Long ago, when George W. Bush first ran for President, election exit polls asked, "Are you a member of the Religious Right?" In later elections the McCarthy-esque question morphed into the one that Gallup has been asking for years: "Would you describe yourself as a 'born-again' or evangelical Christian?" When many pundits compare 2004 exit polls with those from 2000, they equate the two measurements, even though the number of those answering "yes" to each differs dramatically.
Treating evangelical, born again, and Religious Right as synonyms has miscast the movement. When Bush won a second election, warnings of an impending theocracy jumped to The New York Times best-seller list. Now Bush is leaving office with no secularists hanging from the gallows, no unwed mothers being stoned in the streets, and freedom of religion intact. What happened?
One new book's misguided answer has the potential to shape media narratives and public opinion in the way the now-discredited theocracy freakout books did. In The Fall of the Evangelical Nation, former Dallas Morning News religion reporter Christine Wicker says evangelicals have dramatically inflated their numbers, and the movement is "about to go the way of the butter churn."
Wicker has a nontraditional definition of evangelical: "those people who have accepted Jesus as their personal savior and as the only way to heaven, who accept the Bible as the inerrant word of God, and who are scaring the bejesus out of the rest of America. They're not the only evangelicals, but they're the only ones that count."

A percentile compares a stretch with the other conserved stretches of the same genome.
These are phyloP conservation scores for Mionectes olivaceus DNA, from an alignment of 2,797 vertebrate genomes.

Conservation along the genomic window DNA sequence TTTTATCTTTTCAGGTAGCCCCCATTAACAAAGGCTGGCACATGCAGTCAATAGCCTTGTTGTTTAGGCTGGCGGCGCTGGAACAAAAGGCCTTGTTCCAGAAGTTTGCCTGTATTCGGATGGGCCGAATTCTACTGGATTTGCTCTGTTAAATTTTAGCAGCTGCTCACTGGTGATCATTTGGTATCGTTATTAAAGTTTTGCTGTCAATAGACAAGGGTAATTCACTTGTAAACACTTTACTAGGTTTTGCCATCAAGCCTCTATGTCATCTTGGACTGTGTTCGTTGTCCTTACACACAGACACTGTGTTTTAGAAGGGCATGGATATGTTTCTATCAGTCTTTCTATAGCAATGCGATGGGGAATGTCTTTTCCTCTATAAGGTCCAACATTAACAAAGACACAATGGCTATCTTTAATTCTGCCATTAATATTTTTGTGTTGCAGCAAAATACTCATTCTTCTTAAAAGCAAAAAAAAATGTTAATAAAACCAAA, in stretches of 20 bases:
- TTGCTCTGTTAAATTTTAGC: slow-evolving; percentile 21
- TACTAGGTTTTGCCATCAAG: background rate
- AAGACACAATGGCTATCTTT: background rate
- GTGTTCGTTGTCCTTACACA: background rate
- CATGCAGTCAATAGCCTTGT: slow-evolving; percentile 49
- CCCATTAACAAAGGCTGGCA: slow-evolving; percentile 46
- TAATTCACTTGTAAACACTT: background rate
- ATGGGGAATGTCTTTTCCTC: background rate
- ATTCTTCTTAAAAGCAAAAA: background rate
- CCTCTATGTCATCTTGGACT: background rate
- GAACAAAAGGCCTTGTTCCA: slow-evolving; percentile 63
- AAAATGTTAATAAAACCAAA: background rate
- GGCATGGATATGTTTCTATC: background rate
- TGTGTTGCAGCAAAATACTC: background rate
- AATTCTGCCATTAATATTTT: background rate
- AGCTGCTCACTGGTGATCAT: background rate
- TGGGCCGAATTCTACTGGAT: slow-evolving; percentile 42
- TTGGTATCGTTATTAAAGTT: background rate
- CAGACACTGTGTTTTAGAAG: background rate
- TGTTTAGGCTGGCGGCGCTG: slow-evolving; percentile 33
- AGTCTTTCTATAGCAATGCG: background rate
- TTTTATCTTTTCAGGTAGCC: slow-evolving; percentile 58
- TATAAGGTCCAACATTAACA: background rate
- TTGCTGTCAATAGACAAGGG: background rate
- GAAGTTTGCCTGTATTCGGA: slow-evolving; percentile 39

Count for whom? Wicker's attempt to deflate evangelical demography is wrongheaded from the start. She asks, "Why do 25 percent of Americans tell pollsters that they are evangelicals?" Well, they don't. Most research surveys don't use Gallup's question. Social-science surveys ask what church a person belongs to. If you attend a church in a largely conservative denomination, you get classified as an evangelical. Under this methodology, between 26 percent and 34 percent of Americans are evangelicals.
But only a third of those classified as evangelical say they would use that label, and only 3.1 percent indicate that evangelical is the best religious identifier for them. Wicker thinks America's evangelical population is around 7 percent, in line with the George Barna research she cites heavily throughout her book. Evangelicalism isn't just small, she says; it's also dying, because "evangelicals are not converting and cannot convert non-Christian adult Americans, especially native-born white people, in significant numbers." Reliable survey data doesn't back her up, but Wicker notes that most "conversions" are among existing churchgoers.
Indeed, we do need to do better among "unreached" Americans. Wicker's book reminds us that we need to do better among the "reached," too. Our neighborhoodsand churchesare full of nominal Christians, even nominal evangelicals, who still need conversion. Evangelical is not a synonym for "committed Christian." There is a massive difference in behavior and belief between those who affiliate with evangelical churches and those who actually attend them.
Evangelicalism has always been a movement that wants to bring renewal to the churches while preaching Jesus to the unchurched. Real evangelicals don't see nominal evangelicals as a political bloc to be manipulated. They see them as a mission field. Wicker thinks it's a scandal that the megachurches are full of uncommitted Christians. The megachurches think it's an opportunity.
Wicker, a former Southern Baptist, grounds her book in far too many false assumptions. Perhaps her worst is thinking that evangelicals are calling their neighbors to become evangelicals. We'd rather call themand ourselvesto become better disciples of Jesus.
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